In literate societies, writing has long been recognized as a solution to help people think. Many people have quoted creator Flannery O’Connor’s comment that “I write because I don’t know what I believe until I read what I say.” A number of other completed writers, from William Faulkner to Joan Didion, have also voiced this sentiment. If AI text generation does our writing for us, we diminish opportunities to think out problems for ourselves.

One eerie consequence of using programs like ChatGPT to generate language is that the text is grammatically perfect. A finished product. It seems that lack of errors is an indication that AI, not a human, probably wrote the words, since even completed writers and editors make mistakes. Human writing is a process. We query what we originally wrote, we rewrite, or sometimes start over entirely.

Challenges in schools

When undertaking school writing assignments, ideally there may be ongoing dialogue between teacher and student: Discuss what the coed wants to put in writing about. Share and comment on initial drafts. Then it’s time for the coed to rethink and revise. But this practice often doesn’t occur. Most teachers don’t have time to fill a collaborative editorial – and academic – role. Moreover, they may lack interest or the essential skills, or each.

Conscientious students sometimes undertake points of the method themselves – as skilled authors typically do. But the temptation to lean on editing and text generation tools like Grammarly and ChatGPT makes all of it too easy for people to substitute ready-made technology results for opportunities to think and learn.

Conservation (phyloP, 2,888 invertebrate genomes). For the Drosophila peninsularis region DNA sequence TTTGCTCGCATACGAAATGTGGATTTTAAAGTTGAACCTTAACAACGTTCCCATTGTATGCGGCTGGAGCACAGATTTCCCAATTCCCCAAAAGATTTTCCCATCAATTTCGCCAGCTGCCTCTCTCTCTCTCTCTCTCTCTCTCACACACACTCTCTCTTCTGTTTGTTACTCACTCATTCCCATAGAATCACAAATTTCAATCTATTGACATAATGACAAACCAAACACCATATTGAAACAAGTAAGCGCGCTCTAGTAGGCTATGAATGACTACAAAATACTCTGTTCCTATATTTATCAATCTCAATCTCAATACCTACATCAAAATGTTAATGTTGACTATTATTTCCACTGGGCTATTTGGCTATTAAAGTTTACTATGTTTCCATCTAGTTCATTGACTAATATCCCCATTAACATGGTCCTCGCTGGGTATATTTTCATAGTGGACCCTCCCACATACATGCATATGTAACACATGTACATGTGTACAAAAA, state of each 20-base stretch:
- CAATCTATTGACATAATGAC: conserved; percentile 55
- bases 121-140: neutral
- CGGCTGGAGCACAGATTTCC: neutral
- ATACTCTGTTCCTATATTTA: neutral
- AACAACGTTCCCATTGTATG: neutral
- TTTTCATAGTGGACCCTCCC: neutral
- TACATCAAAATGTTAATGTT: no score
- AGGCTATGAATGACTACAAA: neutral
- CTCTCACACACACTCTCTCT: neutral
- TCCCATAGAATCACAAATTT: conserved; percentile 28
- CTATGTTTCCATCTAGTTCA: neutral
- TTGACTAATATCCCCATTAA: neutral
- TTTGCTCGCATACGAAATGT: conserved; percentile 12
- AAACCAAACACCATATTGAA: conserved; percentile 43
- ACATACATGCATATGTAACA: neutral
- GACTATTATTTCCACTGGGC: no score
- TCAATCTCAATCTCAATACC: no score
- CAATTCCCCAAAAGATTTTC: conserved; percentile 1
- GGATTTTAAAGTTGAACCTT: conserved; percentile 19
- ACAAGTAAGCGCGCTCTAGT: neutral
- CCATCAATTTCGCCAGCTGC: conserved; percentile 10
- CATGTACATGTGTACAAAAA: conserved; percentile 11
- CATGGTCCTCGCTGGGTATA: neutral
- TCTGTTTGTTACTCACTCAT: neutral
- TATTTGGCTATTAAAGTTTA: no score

Educators are brainstorming the best way to make good use of AI writing technology. Some point up AI’s potential to kick-start considering or to collaborate. Before the looks of ChatGPT, an earlier version of the identical underlying program, GPT-3, was licensed by industrial ventures equivalent to Sudowrite. Users can enter a phrase or sentence after which ask the software to fill in additional words, potentially stimulating the human author’s creative juices.

A fading sense of ownership

Yet there’s a slippery slope between collaboration and encroachment. Writer Jennifer Lepp admits that as she increasingly relied on Sudowrite, the resulting text “didn’t feel like mine anymore. It was very uncomfortable to look back over what I wrote and not likely feel connected to the words or ideas.”

Students are even less likely than seasoned writers to acknowledge where to attract the road between a writing assist and letting an AI text generator take over their content and magnificence.

As the technology becomes more powerful and pervasive, I expect schools will strive to show students about generative AI’s pros and cons. However, the lure of efficiency could make it hard to withstand counting on AI to shine a writing project or do much of the writing for you. Spellcheck, grammar check and autocomplete programs have already paved the best way.

Writing as a human process

I asked ChatGPT whether it was a threat to humans’ motivation to put in writing. The bot’s response:

“There will at all times be a requirement for creative, original content that requires the unique perspective and insight of a human author.”

It continued: “[W]riting serves many purposes beyond just the creation of content, equivalent to self-expression, communication, and private growth, which might proceed to motivate people to put in writing even when certain sorts of writing might be automated.”

I used to be heartened to seek out this system seemingly acknowledged its own limitations.

My hope is that educators and students will as well. The purpose of constructing writing assignments should be greater than submitting work for a grade. Crafting written work must be a journey, not only a destination.

This article was originally published at theconversation.com